The approach to markets, especially betting markets, supposes that they are efficient or trending towards efficiency. There is a specific circumstance where markets no longer trend toward efficiency, that is basically never discussed.
Walk into a convince store, look at the dozen drinks on display. How many choices are there? Not 12, 13. 1 for each drink, and 1 for not purchasing a drink at all. Take 130 people, each day each of the dozen drinks gets bought 10 times, and 10 times the "no purchase" is exercised.
10 people day after day are not buying drinks. If they are $1 each then after a year you have 10 people with $365 that they are willing to use on drinks if there was one they liked. This (potentially) opens up a brand new niche in the market, as the daily savings allows for a new product to enter the market. One day on the shelves a specialty drink will appear, aimed at satisfying this segment. Perhaps it will be priced at $2, perhaps $20.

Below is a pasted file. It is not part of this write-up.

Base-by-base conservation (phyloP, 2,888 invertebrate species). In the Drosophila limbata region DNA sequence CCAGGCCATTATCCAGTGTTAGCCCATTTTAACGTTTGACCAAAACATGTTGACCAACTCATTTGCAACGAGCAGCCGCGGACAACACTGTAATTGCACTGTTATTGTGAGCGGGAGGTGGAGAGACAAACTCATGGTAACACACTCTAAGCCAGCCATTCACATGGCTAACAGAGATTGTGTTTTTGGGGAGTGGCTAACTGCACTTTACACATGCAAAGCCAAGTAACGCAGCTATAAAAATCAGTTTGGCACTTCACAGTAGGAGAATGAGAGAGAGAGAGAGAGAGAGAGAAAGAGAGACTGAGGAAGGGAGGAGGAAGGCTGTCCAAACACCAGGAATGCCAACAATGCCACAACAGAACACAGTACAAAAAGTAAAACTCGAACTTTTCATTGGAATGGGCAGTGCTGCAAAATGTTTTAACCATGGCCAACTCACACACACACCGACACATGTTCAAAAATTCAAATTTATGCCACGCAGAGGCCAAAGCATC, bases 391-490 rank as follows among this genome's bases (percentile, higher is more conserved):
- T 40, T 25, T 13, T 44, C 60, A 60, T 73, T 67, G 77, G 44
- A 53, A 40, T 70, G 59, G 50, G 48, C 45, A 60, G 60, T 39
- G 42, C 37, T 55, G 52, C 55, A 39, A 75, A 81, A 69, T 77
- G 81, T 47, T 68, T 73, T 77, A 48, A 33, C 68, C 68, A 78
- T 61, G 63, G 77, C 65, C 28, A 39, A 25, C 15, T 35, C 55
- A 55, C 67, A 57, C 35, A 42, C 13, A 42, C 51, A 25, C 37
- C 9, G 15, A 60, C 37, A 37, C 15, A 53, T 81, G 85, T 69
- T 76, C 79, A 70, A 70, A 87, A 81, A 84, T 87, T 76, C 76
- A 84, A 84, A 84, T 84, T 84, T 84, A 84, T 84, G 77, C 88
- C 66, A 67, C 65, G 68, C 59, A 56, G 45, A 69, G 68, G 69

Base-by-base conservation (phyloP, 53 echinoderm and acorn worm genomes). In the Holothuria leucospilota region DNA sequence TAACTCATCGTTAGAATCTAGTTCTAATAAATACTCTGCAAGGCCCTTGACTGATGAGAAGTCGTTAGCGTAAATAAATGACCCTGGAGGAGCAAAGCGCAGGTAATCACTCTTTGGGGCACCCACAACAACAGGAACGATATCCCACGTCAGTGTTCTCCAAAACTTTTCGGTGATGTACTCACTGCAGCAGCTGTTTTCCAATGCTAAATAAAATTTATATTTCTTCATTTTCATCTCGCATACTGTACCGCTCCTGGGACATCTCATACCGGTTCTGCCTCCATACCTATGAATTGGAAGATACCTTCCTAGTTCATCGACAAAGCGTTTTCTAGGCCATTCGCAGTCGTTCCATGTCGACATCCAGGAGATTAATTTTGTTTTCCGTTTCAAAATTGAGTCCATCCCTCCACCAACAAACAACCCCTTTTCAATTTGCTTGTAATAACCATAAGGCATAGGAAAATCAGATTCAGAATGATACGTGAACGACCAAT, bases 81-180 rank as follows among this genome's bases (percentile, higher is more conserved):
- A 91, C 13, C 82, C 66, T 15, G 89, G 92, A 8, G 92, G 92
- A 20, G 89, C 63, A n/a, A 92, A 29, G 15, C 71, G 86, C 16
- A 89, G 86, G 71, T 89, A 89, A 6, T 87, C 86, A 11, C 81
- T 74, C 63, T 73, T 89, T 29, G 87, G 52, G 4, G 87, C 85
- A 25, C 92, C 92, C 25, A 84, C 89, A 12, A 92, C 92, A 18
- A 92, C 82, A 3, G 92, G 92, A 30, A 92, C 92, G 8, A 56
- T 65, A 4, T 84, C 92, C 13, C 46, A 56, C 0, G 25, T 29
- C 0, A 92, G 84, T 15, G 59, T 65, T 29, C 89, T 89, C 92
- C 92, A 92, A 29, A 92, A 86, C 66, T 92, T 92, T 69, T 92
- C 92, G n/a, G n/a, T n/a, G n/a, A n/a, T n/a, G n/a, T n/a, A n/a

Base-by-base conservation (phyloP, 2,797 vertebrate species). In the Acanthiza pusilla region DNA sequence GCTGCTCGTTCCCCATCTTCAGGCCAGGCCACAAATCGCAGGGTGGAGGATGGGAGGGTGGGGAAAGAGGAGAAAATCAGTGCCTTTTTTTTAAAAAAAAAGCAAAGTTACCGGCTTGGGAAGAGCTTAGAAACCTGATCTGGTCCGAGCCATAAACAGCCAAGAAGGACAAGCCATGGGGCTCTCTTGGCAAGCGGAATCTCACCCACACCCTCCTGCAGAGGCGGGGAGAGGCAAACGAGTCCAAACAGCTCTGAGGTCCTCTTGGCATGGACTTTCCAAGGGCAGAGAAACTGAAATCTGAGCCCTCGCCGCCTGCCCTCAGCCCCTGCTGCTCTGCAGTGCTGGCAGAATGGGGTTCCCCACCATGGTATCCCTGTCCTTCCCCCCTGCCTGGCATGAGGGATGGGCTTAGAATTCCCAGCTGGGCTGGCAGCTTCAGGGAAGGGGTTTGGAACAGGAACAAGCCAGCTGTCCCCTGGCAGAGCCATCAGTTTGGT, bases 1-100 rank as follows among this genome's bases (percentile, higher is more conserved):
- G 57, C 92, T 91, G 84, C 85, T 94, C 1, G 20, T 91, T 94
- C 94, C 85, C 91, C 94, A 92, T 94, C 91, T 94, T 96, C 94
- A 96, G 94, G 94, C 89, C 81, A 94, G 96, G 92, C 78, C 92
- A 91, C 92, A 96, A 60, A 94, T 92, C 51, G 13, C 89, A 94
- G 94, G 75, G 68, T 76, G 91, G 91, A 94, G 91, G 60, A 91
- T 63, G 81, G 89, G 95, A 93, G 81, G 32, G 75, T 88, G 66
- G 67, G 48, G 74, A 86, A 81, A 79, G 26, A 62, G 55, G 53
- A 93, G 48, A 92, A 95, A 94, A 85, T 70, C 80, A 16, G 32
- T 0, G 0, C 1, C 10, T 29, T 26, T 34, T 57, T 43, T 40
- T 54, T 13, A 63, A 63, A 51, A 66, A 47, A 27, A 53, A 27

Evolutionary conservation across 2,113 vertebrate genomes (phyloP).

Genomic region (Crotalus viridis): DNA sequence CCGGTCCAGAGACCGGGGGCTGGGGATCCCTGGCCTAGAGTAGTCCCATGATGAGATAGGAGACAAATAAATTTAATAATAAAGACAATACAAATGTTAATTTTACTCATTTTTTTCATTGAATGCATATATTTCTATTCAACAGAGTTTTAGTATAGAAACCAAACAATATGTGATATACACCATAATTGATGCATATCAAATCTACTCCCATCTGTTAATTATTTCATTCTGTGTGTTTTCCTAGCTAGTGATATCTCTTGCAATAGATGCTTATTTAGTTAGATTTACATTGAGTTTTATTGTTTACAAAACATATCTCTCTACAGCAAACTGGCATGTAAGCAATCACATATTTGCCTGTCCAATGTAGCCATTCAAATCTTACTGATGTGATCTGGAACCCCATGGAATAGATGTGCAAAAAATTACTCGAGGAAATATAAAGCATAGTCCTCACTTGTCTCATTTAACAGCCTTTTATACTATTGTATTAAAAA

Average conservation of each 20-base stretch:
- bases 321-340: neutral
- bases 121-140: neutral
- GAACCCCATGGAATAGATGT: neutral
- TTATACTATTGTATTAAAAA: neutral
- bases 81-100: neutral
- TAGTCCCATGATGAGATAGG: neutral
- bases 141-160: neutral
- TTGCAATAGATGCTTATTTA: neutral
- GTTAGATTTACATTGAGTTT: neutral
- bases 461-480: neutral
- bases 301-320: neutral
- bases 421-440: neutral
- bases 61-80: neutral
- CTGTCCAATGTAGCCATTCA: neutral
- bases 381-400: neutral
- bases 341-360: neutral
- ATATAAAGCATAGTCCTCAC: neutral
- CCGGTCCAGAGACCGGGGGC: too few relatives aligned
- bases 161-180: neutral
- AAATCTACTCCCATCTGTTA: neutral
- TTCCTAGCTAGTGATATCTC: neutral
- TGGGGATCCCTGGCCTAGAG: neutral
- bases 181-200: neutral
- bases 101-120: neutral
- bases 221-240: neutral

Strip away the savings, instead of a dollar spent every time, give each of the 130 people a coupon for 1 drink that expires at the end of each day. Now there is no build up of savings and so no incentive to create a more expensive drink for those with particular (or peculiar) tastes.
This is the major flaw in electoral "markets", votes can't be rolled over in anticipation of a better candidate 2, 4 or 40 years down the line. Marginalized groups tend to stay marginalized and powerful groups powerful thanks to the absence of this mechanism.
Now we are potentially living in an even more dangerous time. Financial markets have become so entangled that there is no fundamental way to "save" outside of it. Sell stocks because you are worried about the economy? What are you going to do with the cash? The solvency of banks is directly tied to the solvency of the US Treasury, which is tied back to the strength of the economy.
Whenever someone makes the following mistake, "markets aren't worried about default because if they were interest rates on government debt would be higher" simply ask them this "Where should I put my money if I am afraid of a government default in my country?".